Cancer patients are increasingly living longer with 66 per cent now surviving for at least five years - a dramatic rise from the 47 per cent rate for all cancers combined in the mid-1980s.

The cancers with the largest so-called survival gains from 1982-1987 to 2006-2010 were prostate and kidney cancer and non-Hodgkin lymphoma, a new report from the Australian Institute of Health and Welfare (AIHW) shows.

The only cancers for which survival rates didn't improve were lip, larynx and brain cancer along with chronic lymphocytic leukaemia.

"While overall cancer survival is improving in Australia variations still exist between types of cancer," AIHW spokeswoman Anne Bech said in a statement.


Between 2006 and 2010 the cancers with the highest survival rates were testicular, lip, prostate and thyroid cancer along with melanoma of the skin. All had a five-year survival rate of 90 per cent or more.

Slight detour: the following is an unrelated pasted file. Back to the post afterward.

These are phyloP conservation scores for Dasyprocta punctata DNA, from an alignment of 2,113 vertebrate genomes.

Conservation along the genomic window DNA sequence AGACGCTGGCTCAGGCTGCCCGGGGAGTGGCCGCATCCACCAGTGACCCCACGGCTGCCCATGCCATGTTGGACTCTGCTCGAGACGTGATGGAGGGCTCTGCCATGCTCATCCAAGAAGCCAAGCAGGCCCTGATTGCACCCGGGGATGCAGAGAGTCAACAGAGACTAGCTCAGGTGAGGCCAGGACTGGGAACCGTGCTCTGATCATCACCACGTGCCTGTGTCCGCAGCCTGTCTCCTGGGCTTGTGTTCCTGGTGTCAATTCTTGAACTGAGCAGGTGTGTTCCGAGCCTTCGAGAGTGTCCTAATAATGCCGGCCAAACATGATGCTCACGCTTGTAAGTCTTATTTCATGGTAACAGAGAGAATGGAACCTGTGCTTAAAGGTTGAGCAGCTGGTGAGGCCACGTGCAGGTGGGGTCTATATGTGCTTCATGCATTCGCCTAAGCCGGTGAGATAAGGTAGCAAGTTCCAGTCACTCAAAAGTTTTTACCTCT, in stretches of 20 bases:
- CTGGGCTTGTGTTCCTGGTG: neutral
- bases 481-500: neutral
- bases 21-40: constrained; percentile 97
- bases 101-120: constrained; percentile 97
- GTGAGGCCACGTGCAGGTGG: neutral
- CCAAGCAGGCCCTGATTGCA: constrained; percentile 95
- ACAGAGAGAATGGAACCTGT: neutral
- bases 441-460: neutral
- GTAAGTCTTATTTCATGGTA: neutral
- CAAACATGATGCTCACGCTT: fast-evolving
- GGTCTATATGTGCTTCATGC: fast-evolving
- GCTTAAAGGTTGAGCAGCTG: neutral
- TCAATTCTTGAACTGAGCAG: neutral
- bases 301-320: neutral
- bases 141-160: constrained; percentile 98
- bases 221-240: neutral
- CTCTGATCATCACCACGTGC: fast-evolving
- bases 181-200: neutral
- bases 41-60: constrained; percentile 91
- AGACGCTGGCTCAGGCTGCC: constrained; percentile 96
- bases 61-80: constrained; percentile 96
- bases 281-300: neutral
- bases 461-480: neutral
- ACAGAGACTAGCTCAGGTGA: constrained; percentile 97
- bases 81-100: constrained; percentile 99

But sadly pancreatic cancer and mesothelioma remain incredibly lethal. They have the lowest survival rate with less than 10 per cent of patients alive five years after diagnosis.

Women generally survived longer than men and younger people had higher survival rates than older people.

In good news for people who have already survived five years, the AIHW study found they had a 90 per chance of living for another five for all cancers combined.

In the 25 years to 2007 the incidence of all cancers rose by 27 per cent but deaths from the disease fell by 16 per cent.

The survival rate for all cancers combined has steadily increased since 1982-1987 when it was 47 per cent.

It was 52 per cent in 1988-1993, 58 per cent six years later and 62 per cent in the 2000-2005 time period.

* Survival is a general term indicating the probability of being alive for a given amount of time after a diagnosis of cancer.